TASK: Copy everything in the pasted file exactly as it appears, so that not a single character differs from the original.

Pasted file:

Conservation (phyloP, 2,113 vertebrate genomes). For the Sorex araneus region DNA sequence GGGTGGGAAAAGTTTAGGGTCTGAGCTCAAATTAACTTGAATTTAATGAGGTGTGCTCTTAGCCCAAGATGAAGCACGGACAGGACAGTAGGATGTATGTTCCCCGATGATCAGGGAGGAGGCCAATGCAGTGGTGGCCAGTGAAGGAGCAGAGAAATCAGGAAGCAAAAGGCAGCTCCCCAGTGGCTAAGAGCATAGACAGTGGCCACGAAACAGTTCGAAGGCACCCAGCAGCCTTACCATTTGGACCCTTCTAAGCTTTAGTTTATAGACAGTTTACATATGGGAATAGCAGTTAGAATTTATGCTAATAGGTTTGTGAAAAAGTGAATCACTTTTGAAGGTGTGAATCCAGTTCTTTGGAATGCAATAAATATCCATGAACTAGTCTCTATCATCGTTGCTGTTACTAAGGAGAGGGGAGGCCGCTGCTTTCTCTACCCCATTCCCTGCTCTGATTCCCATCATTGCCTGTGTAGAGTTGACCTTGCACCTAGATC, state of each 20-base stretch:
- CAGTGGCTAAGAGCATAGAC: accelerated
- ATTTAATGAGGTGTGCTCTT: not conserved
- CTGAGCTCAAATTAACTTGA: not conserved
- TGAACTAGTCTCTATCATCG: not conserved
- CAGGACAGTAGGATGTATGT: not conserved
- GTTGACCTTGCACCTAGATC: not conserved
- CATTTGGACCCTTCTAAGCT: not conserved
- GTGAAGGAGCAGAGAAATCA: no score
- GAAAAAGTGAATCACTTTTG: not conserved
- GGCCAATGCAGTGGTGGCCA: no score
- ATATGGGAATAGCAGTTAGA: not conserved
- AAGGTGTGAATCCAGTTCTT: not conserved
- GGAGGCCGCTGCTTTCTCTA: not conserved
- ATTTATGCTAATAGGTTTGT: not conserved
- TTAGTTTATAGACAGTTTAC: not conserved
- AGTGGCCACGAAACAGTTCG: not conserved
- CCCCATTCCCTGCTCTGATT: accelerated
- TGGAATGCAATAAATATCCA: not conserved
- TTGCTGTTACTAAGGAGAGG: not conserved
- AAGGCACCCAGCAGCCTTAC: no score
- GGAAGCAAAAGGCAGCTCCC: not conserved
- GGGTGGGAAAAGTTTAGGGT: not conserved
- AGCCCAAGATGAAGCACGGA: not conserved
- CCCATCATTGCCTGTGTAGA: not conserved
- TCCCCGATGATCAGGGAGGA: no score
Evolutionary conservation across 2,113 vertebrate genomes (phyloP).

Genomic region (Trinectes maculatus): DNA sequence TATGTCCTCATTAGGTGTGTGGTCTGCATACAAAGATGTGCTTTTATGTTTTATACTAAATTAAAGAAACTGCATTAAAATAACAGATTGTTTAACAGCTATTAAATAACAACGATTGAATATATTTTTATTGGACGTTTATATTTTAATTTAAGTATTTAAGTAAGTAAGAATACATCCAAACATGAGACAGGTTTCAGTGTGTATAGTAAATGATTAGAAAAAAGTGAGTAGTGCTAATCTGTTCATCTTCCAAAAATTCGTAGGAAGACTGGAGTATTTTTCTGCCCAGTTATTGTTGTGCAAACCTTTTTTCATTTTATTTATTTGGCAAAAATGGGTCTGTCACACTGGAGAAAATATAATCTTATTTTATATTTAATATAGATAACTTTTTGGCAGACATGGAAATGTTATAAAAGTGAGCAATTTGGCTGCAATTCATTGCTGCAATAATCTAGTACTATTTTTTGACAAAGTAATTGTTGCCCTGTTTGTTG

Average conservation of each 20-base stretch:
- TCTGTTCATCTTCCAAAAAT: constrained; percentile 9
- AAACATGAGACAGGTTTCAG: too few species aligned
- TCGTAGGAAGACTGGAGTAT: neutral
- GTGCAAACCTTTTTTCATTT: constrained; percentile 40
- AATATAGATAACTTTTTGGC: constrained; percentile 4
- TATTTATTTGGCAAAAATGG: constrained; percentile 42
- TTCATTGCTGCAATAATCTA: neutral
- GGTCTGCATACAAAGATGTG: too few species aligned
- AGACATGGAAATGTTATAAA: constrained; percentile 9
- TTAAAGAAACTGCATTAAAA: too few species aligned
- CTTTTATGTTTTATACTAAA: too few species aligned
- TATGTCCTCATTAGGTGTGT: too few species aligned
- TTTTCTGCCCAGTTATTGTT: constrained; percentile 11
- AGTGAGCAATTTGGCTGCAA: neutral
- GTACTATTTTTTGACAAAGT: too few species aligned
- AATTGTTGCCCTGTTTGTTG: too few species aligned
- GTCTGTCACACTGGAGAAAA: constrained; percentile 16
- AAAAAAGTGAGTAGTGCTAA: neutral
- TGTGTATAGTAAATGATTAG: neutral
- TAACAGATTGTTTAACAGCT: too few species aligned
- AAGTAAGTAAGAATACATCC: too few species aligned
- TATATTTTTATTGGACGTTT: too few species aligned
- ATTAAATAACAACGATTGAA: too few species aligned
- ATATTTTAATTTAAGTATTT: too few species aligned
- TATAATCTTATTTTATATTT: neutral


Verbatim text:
Conservation (phyloP, 2,113 vertebrate genomes). For the Sorex araneus region DNA sequence GGGTGGGAAAAGTTTAGGGTCTGAGCTCAAATTAACTTGAATTTAATGAGGTGTGCTCTTAGCCCAAGATGAAGCACGGACAGGACAGTAGGATGTATGTTCCCCGATGATCAGGGAGGAGGCCAATGCAGTGGTGGCCAGTGAAGGAGCAGAGAAATCAGGAAGCAAAAGGCAGCTCCCCAGTGGCTAAGAGCATAGACAGTGGCCACGAAACAGTTCGAAGGCACCCAGCAGCCTTACCATTTGGACCCTTCTAAGCTTTAGTTTATAGACAGTTTACATATGGGAATAGCAGTTAGAATTTATGCTAATAGGTTTGTGAAAAAGTGAATCACTTTTGAAGGTGTGAATCCAGTTCTTTGGAATGCAATAAATATCCATGAACTAGTCTCTATCATCGTTGCTGTTACTAAGGAGAGGGGAGGCCGCTGCTTTCTCTACCCCATTCCCTGCTCTGATTCCCATCATTGCCTGTGTAGAGTTGACCTTGCACCTAGATC, state of each 20-base stretch:
- CAGTGGCTAAGAGCATAGAC: accelerated
- ATTTAATGAGGTGTGCTCTT: not conserved
- CTGAGCTCAAATTAACTTGA: not conserved
- TGAACTAGTCTCTATCATCG: not conserved
- CAGGACAGTAGGATGTATGT: not conserved
- GTTGACCTTGCACCTAGATC: not conserved
- CATTTGGACCCTTCTAAGCT: not conserved
- GTGAAGGAGCAGAGAAATCA: no score
- GAAAAAGTGAATCACTTTTG: not conserved
- GGCCAATGCAGTGGTGGCCA: no score
- ATATGGGAATAGCAGTTAGA: not conserved
- AAGGTGTGAATCCAGTTCTT: not conserved
- GGAGGCCGCTGCTTTCTCTA: not conserved
- ATTTATGCTAATAGGTTTGT: not conserved
- TTAGTTTATAGACAGTTTAC: not conserved
- AGTGGCCACGAAACAGTTCG: not conserved
- CCCCATTCCCTGCTCTGATT: accelerated
- TGGAATGCAATAAATATCCA: not conserved
- TTGCTGTTACTAAGGAGAGG: not conserved
- AAGGCACCCAGCAGCCTTAC: no score
- GGAAGCAAAAGGCAGCTCCC: not conserved
- GGGTGGGAAAAGTTTAGGGT: not conserved
- AGCCCAAGATGAAGCACGGA: not conserved
- CCCATCATTGCCTGTGTAGA: not conserved
- TCCCCGATGATCAGGGAGGA: no score
Evolutionary conservation across 2,113 vertebrate genomes (phyloP).

Genomic region (Trinectes maculatus): DNA sequence TATGTCCTCATTAGGTGTGTGGTCTGCATACAAAGATGTGCTTTTATGTTTTATACTAAATTAAAGAAACTGCATTAAAATAACAGATTGTTTAACAGCTATTAAATAACAACGATTGAATATATTTTTATTGGACGTTTATATTTTAATTTAAGTATTTAAGTAAGTAAGAATACATCCAAACATGAGACAGGTTTCAGTGTGTATAGTAAATGATTAGAAAAAAGTGAGTAGTGCTAATCTGTTCATCTTCCAAAAATTCGTAGGAAGACTGGAGTATTTTTCTGCCCAGTTATTGTTGTGCAAACCTTTTTTCATTTTATTTATTTGGCAAAAATGGGTCTGTCACACTGGAGAAAATATAATCTTATTTTATATTTAATATAGATAACTTTTTGGCAGACATGGAAATGTTATAAAAGTGAGCAATTTGGCTGCAATTCATTGCTGCAATAATCTAGTACTATTTTTTGACAAAGTAATTGTTGCCCTGTTTGTTG

Average conservation of each 20-base stretch:
- TCTGTTCATCTTCCAAAAAT: constrained; percentile 9
- AAACATGAGACAGGTTTCAG: too few species aligned
- TCGTAGGAAGACTGGAGTAT: neutral
- GTGCAAACCTTTTTTCATTT: constrained; percentile 40
- AATATAGATAACTTTTTGGC: constrained; percentile 4
- TATTTATTTGGCAAAAATGG: constrained; percentile 42
- TTCATTGCTGCAATAATCTA: neutral
- GGTCTGCATACAAAGATGTG: too few species aligned
- AGACATGGAAATGTTATAAA: constrained; percentile 9
- TTAAAGAAACTGCATTAAAA: too few species aligned
- CTTTTATGTTTTATACTAAA: too few species aligned
- TATGTCCTCATTAGGTGTGT: too few species aligned
- TTTTCTGCCCAGTTATTGTT: constrained; percentile 11
- AGTGAGCAATTTGGCTGCAA: neutral
- GTACTATTTTTTGACAAAGT: too few species aligned
- AATTGTTGCCCTGTTTGTTG: too few species aligned
- GTCTGTCACACTGGAGAAAA: constrained; percentile 16
- AAAAAAGTGAGTAGTGCTAA: neutral
- TGTGTATAGTAAATGATTAG: neutral
- TAACAGATTGTTTAACAGCT: too few species aligned
- AAGTAAGTAAGAATACATCC: too few species aligned
- TATATTTTTATTGGACGTTT: too few species aligned
- ATTAAATAACAACGATTGAA: too few species aligned
- ATATTTTAATTTAAGTATTT: too few species aligned
- TATAATCTTATTTTATATTT: neutral